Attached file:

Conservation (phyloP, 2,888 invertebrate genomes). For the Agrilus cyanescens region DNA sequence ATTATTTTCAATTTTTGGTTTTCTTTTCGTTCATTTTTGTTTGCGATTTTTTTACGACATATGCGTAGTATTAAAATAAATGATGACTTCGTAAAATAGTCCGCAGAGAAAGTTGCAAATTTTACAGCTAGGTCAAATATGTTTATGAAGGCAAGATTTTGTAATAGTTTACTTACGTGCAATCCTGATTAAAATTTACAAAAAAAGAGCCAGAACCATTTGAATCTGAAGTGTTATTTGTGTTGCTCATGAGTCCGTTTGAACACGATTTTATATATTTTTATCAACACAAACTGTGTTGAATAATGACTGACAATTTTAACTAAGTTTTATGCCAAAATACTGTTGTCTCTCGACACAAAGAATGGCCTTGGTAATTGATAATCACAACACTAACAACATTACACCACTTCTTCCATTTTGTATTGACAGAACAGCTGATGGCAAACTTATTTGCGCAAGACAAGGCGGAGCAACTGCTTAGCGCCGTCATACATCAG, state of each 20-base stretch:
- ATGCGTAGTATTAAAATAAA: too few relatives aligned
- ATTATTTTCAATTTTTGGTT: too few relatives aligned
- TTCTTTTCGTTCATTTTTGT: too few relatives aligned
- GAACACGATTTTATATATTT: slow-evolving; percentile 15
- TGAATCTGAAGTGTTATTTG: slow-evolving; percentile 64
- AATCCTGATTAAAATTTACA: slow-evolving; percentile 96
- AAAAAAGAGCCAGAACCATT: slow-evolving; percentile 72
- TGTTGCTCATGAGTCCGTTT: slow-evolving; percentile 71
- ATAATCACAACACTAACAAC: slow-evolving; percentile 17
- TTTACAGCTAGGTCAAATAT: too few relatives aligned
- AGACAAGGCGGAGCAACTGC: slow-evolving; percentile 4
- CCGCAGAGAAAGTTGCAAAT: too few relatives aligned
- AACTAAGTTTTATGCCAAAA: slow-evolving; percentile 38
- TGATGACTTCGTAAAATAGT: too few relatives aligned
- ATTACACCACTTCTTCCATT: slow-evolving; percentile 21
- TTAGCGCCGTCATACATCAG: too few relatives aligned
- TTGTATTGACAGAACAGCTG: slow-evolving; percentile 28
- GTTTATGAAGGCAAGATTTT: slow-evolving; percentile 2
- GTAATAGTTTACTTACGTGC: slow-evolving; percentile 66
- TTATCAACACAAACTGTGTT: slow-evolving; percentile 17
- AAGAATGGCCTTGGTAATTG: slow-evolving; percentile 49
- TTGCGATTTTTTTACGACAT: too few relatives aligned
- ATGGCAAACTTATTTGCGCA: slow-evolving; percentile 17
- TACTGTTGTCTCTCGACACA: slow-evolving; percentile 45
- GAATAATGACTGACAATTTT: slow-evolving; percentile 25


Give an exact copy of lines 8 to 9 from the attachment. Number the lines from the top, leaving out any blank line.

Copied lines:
- AAAAAAGAGCCAGAACCATT: slow-evolving; percentile 72
- TGTTGCTCATGAGTCCGTTT: slow-evolving; percentile 71